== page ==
PC + Digital Cable = Not Ready for Prime Time



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Talk to me Goose

Although a complete hassle to install. This might get the cable cards working.



I've got a Motorola DCT6416 and there are drivers available so you can utilize the Firewire port. Your PC will pick it up as a TVtuner device and it's $14 a month from your cable provider. Check this link http://thegreenbutton.com/forums/post/154082.aspx It's little bit complicated but it seems to work.



Excellent article and comments.
I think cable television is becoming extinct and will eventually be replaced by satellite TV which is becoming the norm, especially in locales outside the United States.


Black Falcon

Couldn't you just order the cheapest HTPC with an OCUR card and swap it into the next PC you build yourself? Then again what's the point if the card isn't worth the space it takes up?



I actually have a working Cablecard system from Velocity Micro. It wasn't completely without pain (one failed DCT and DCT shortage at VM) but it is working fine now and once I realized that my problem with XBOX360 extender failing was due to wireless card drivers it is even better. The cablecard install actually went pretty well once they found someone at Comcast who was able to authorize my cablecards.

Folding in memory of Sharon Sharp (9/21/47-5/16/05)



For those who loves to bash Comcast, I bet you have never work with cable card, know what OCUR is, or have a clue what's involve in getting everything involved (media PC hardware, OS, drivers, and cable card.) working properly with each other; so pipe up and go crawl back under the rock you came from.



The web link in the Maximum PC mag is incorrectly stated as

it should be




Hi Michael,

I had exactly the same problem! I even had the same comcast technician as you.

When I first received my system one of the internal DCTs wasn't showing up in the Network screen, I had to do some rewiring to get it to be recognized by the OS at all. It turned out later that it had older firmware (VM got this taken care of pretty quickly when the logged into my machine). After this hiccups I was in the same situation as you.

Velocity Micro S85 dual internal cablecards, Media Center simply wouldn't recognize them. I was really impressesd with the effort that comcast made to get this thing running ... they stayed at my apartment for 5 hours, and I had expected this treatment to be reserverd for the press. Velocity Micro's been pretty responsive as well, but between M$, AMD/ATI and Velocity Micro it is pretty hard to figure out where the problem lies. One problem is that until Media Center recognizes the cable cards, you can't get at the DCT diagnostic screens.

So here I am 7 weeks after ordering my system from VM with a $2800 box that doesn't work. I like these guys at VM, though, so I'll ride it out. Unfortunatley they are out of DCTs again so it looks like another (2+ week) round of waiting for cable card shipments for me. Then if that doesn't work I'll be waiting for VM to ship me an entirely new system.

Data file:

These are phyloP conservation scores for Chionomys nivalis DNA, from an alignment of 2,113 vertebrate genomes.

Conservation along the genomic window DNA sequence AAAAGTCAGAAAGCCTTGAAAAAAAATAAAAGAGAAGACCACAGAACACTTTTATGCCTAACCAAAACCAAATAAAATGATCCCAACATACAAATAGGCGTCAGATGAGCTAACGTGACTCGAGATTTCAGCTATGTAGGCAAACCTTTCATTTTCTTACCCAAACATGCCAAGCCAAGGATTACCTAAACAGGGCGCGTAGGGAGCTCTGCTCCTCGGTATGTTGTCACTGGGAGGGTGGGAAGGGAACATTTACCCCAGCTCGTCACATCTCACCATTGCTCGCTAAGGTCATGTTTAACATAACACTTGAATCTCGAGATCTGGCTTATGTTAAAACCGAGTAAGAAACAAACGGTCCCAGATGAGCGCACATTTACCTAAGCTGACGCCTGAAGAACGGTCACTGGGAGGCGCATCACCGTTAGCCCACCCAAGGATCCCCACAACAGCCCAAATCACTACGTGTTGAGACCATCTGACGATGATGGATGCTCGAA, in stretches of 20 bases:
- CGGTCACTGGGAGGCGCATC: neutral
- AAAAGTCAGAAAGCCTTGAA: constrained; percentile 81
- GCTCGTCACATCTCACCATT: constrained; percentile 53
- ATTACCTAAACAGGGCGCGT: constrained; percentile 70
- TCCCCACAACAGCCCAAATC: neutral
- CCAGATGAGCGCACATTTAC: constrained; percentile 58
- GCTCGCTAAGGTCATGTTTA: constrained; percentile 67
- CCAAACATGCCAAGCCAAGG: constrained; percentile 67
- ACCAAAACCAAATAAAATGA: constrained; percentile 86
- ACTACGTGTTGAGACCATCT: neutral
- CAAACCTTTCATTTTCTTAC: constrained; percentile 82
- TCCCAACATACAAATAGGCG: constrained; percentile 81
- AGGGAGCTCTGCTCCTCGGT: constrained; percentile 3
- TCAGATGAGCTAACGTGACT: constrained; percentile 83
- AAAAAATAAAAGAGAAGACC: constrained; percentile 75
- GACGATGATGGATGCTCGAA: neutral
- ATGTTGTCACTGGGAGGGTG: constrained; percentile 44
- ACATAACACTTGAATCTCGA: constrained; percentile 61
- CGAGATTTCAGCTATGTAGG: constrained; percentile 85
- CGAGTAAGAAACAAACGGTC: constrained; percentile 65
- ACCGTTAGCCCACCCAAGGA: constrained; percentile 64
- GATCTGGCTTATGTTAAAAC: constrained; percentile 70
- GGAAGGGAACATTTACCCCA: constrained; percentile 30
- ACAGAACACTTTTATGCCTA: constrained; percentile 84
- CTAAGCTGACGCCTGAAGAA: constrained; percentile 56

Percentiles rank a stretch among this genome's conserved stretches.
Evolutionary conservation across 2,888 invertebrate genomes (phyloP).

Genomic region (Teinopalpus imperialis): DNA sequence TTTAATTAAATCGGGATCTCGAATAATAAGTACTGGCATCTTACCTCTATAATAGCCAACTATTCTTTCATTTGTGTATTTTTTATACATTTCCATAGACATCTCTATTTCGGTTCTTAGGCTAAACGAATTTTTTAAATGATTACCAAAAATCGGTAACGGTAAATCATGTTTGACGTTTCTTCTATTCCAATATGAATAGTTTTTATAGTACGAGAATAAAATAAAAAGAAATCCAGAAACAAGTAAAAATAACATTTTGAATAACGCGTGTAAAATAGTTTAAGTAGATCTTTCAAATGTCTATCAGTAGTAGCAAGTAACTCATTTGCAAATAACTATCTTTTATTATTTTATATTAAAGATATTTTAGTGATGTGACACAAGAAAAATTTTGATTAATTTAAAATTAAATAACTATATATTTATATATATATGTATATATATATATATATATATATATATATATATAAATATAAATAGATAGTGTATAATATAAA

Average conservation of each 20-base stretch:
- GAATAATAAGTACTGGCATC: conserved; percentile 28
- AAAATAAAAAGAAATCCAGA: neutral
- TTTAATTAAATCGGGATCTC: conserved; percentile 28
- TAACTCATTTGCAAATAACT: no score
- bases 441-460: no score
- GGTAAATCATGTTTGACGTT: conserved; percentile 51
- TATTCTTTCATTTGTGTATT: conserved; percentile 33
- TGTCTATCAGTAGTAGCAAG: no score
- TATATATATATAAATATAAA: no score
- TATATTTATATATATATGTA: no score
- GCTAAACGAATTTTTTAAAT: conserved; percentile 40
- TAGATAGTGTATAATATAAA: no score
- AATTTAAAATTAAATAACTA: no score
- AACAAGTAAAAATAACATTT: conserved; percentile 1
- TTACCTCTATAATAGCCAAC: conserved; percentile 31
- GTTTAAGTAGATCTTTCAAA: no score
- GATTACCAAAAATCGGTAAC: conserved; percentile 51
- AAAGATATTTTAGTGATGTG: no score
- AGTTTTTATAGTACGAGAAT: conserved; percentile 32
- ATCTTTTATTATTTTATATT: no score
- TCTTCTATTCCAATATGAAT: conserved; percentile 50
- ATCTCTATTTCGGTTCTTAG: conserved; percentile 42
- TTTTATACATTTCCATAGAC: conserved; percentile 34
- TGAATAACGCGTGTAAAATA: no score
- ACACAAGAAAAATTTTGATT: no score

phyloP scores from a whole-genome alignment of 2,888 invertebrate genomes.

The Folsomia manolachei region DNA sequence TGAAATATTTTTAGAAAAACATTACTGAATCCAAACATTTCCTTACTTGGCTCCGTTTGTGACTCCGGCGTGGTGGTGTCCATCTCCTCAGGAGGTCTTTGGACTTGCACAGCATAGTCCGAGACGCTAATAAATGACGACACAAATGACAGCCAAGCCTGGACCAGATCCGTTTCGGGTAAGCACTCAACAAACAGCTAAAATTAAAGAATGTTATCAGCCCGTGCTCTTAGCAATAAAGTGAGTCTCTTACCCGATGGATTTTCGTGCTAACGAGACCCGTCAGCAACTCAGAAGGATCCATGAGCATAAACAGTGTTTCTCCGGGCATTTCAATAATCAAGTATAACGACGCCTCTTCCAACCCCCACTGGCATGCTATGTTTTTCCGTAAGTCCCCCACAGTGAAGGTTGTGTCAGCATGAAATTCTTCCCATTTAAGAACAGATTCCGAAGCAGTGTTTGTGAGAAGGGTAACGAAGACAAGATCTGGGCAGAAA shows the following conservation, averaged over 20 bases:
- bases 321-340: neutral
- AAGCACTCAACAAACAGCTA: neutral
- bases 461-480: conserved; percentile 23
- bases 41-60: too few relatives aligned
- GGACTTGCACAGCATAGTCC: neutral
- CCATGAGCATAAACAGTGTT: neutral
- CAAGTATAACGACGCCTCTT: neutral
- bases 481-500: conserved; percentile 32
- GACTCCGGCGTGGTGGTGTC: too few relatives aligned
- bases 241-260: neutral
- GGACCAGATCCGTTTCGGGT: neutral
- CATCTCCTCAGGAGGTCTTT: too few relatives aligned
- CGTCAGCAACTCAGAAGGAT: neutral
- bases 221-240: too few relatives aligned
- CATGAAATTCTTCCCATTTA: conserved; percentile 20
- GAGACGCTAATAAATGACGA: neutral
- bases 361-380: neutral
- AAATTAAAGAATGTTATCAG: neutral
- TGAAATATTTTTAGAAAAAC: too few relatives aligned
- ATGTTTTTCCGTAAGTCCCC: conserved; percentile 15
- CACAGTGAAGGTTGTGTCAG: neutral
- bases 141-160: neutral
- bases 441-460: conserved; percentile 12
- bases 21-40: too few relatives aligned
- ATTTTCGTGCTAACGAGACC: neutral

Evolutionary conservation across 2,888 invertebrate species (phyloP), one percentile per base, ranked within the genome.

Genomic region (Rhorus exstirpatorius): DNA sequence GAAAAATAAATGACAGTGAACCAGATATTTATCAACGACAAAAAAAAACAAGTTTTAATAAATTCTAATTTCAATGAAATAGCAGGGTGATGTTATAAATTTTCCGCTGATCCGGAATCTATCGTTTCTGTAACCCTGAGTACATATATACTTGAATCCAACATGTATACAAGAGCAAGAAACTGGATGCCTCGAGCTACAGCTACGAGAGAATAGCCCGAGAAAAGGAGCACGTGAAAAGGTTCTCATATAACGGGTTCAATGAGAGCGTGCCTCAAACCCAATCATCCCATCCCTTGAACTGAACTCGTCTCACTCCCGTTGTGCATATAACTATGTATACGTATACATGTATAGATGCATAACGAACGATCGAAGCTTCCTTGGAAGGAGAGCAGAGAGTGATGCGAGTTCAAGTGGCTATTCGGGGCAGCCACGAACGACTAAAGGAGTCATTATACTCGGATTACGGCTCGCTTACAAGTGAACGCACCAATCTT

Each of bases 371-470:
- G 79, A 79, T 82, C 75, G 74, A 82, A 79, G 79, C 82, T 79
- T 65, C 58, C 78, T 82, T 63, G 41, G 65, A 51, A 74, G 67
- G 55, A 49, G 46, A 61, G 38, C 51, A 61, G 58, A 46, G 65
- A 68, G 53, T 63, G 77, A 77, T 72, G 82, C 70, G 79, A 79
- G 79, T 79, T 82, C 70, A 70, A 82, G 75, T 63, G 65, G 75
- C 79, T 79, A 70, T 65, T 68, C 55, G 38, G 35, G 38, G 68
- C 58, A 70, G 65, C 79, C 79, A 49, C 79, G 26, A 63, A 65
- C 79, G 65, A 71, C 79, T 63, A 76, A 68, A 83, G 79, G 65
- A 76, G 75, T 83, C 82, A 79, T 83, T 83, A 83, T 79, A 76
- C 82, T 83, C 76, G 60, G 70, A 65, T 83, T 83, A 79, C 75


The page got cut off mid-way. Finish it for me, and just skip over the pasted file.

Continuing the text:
The command you mentioned is incorrect (apart from the slashes). If you look close enough, you will notice there is no such file as ehribjob.exe in the location. You are probably looking for ehprivjob.exe. And the parameter is incorrect as well.



I think I may get a subscription again instead of "shelf-browsing" the issues.



Here’s a little background if you’re not familiar with OCUR. Following an FCC mandate, cable companies must now allow their customers to access their oyun services using third-party equipment, as opposed to forcing them to rent a set-top box from the service provider.



dedgar stated:

"Lately it seems that no matter what they try to do, it just isn't quite right."

Duh, YEAH!!!

But then again, what aspect of the American experience isn't thus infected??? Be honest with yourself.....



Why can't we blame Microsoft? Microsoft wants Vista to corner the market with media and digital entertainment-think Apple. Anyhow, it is quite possible to shut Hollywood up. Open source OS's scratch for Linux have been shutting up folks who don't play nice with them.

No blob? No support, BAM! No GPL-released code? See ya! Not secure? PEACE OUT!

The same can be done with Hollywood? You expect Grandpa to shell out $1000+ for something that he can maybe use. It's just silly. I have been trying, on the cheap, to get a PC into the living room and it is "do-able" but with issues like this MS should just say, "Hey, this doesn't work, it isn't reliable and will DETRACT from the Vista experience. You are the weakest link! Goodbye."

It's as simple as that. Why is it any different if we record HD on a PVR? I can take my drive from a PVR and load the files onto my PC which is networked. PVRs are also bundling USB/Firewire/CAT5 connections as well. So the difference between an HTPC and a PVR is what? The OS? The PC can game/e-mail? Yet they both can provide access to unsolicited material in HD.